Superintendent Mary Wegner: One [position] at each school, except for Pacific High School. Those would change the level of service we can provide our students and families.
Assembly member Steven Eisenbeisz: And so those four are dependent on Base Student Allocation and a potential increase in revenues generated by this Assembly?
Superintendent Mary Wegner: Correct.
The $30 BSA would only amount to an $80,000 increase. The School Board could still cut teacher positions at their final budget meeting on April 17th. Wegner also added that two other teaching positions will be cut no matter what, due to declining school enrollment and scheduling changes.
How did the City of Sitka go from having a $1.3 million deficit a month ago to furnishing more money than last year for Sitka’s schools? It comes down to pulling Jenga blocks and making cuts.
With City Administrator Keith Brady’s guidance, the Assembly approved several cuts at their budget meeting last week (04-05-17). That includes reductions of $18,700 from travel and training for staff, $150,000 from upgrades to the Crescent Park bathrooms, and $316,724 in savings through financing the purchase of a new CAD/RMS and phone system for the police department over a five year period. Department heads previously offered $869,915 in cuts during budget negotiations at City Hall in March.
The Assembly did tiptoe to the edge Thursday night of restoring one thing to the budget: $100,000 to hire an assistant fire chief. Al Stevens, who retired from that position, has been working part time at the Fire Hall to help out.
“Do we need an assistant fire chief?,” Stevens asked the Assembly. “It would be great if we did. You’re working poor Chief Miller to death, but he’s going to do it anyways.”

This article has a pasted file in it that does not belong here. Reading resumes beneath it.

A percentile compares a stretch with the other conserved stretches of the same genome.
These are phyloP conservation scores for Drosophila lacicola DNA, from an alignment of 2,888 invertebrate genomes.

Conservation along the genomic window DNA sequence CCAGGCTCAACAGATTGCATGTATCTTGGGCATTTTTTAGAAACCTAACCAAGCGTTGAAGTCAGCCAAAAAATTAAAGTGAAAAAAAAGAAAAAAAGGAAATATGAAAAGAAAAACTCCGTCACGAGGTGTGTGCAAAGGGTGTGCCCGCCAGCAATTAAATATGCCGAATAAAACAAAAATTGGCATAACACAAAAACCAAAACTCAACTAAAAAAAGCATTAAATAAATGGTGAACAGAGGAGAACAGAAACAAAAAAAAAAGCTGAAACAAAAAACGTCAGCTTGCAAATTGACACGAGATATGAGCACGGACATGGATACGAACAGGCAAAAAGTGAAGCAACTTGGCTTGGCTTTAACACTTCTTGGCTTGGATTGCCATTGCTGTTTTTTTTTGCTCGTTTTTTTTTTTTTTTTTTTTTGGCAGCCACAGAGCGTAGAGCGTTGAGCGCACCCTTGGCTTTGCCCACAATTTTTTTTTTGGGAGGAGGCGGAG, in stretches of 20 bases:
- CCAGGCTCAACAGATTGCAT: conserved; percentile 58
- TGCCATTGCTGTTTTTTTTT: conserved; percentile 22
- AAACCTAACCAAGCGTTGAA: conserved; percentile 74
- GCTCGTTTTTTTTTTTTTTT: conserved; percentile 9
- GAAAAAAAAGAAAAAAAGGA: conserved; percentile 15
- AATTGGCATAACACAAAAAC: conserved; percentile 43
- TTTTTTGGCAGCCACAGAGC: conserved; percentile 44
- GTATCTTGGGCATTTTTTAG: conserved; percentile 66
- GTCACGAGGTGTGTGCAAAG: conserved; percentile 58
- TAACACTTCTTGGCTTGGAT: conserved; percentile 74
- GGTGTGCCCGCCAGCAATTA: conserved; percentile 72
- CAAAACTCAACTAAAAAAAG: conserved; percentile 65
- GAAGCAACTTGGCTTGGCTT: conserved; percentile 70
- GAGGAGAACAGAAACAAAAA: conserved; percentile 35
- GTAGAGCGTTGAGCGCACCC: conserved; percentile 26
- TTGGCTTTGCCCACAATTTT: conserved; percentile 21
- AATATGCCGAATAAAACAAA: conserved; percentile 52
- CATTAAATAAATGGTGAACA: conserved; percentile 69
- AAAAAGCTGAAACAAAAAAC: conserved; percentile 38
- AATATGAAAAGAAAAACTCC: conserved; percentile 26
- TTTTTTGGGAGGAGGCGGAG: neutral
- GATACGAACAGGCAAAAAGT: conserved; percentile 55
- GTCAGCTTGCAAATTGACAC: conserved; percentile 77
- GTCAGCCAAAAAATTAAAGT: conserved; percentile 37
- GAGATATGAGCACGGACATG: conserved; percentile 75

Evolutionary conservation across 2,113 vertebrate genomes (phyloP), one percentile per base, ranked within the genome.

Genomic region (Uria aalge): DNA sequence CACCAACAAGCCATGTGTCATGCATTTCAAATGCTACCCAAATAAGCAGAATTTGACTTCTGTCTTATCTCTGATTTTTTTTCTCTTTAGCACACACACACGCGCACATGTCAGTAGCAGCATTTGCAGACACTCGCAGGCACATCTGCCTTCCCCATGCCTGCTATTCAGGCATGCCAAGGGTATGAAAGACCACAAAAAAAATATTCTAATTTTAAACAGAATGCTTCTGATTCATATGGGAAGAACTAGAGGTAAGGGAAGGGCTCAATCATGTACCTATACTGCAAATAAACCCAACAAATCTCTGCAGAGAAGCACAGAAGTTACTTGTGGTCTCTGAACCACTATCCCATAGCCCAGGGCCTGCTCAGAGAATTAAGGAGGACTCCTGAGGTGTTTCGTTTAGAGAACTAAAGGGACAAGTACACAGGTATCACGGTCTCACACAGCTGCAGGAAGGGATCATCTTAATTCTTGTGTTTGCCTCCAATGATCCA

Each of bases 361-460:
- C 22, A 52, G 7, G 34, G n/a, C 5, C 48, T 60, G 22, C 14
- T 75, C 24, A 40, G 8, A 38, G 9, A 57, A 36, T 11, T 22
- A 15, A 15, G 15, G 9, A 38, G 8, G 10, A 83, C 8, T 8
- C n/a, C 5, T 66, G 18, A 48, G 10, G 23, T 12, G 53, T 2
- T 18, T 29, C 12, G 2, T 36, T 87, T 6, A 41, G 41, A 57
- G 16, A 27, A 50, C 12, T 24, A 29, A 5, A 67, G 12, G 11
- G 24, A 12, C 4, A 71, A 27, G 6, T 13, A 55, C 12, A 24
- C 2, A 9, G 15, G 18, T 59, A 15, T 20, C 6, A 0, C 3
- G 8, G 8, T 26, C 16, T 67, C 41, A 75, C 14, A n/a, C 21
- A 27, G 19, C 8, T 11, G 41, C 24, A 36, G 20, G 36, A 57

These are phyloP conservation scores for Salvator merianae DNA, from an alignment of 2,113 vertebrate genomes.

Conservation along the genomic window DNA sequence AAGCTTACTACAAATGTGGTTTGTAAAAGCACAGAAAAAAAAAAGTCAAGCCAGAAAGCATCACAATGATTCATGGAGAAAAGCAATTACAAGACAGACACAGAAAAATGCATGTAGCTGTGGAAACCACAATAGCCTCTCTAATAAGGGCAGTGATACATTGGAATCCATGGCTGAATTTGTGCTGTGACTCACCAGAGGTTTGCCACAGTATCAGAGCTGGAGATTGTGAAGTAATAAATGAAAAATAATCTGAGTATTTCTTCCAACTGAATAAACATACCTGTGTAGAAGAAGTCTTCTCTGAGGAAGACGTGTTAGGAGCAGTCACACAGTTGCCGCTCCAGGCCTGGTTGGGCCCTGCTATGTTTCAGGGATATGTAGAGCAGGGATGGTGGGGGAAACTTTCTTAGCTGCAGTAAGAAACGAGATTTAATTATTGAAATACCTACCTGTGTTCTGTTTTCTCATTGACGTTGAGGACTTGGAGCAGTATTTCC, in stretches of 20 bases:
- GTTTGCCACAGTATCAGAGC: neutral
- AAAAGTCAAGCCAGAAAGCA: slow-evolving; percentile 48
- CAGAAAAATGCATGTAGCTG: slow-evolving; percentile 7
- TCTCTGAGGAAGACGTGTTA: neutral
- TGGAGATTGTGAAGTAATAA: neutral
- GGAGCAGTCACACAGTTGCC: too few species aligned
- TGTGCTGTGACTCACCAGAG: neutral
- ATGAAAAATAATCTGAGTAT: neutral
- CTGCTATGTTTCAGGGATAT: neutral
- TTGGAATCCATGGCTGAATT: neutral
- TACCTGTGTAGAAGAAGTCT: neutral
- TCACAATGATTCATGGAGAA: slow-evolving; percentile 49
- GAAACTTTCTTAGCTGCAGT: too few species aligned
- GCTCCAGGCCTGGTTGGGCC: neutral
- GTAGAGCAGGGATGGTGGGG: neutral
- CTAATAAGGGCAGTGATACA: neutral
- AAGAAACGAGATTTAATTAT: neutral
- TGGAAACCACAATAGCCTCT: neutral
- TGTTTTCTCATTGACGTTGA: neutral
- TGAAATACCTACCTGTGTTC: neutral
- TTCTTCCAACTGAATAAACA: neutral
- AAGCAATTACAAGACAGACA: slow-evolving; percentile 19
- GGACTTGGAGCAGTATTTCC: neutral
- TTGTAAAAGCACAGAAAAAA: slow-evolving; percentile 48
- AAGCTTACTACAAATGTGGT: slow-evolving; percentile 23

After careful debate, the Assembly voted that down 2-5 with Knox and Miyasato voting in favor. The majority said they simply couldn’t afford an assistant fire chief position though it pained them to make that choice.
Some services on the chopping block, however, were spared. The wages of temporary workers will not be reduced. Mayor Matthew Hunter made the point that temps save the city money in the long run.
“You’re getting a lot more bang for your buck out of these folks for temporary projects. If you need to do something on a short term basis, hire someone for a couple of months and get it done,” Hunter said.
The Assembly also included $25,000 in the budget for the RIDE public transit system.
A motion made by Aaron Bean to cut Assembly stipends (they each earn $350/month) failed 2-5, with Richard Wein voting alongside Bean.
Following the meeting, City Controller Melissa Haley told KCAW the FY19 General Fund budget has a surplus of $131,381.
The Sitka School Board will finalize their budget at their April 17th meeting. They will then submit their budget to the Assembly for review. The Assembly’s budget ordinance – a document approving the FY19 budget – will come up for first reading at their regular meeting on May 8th.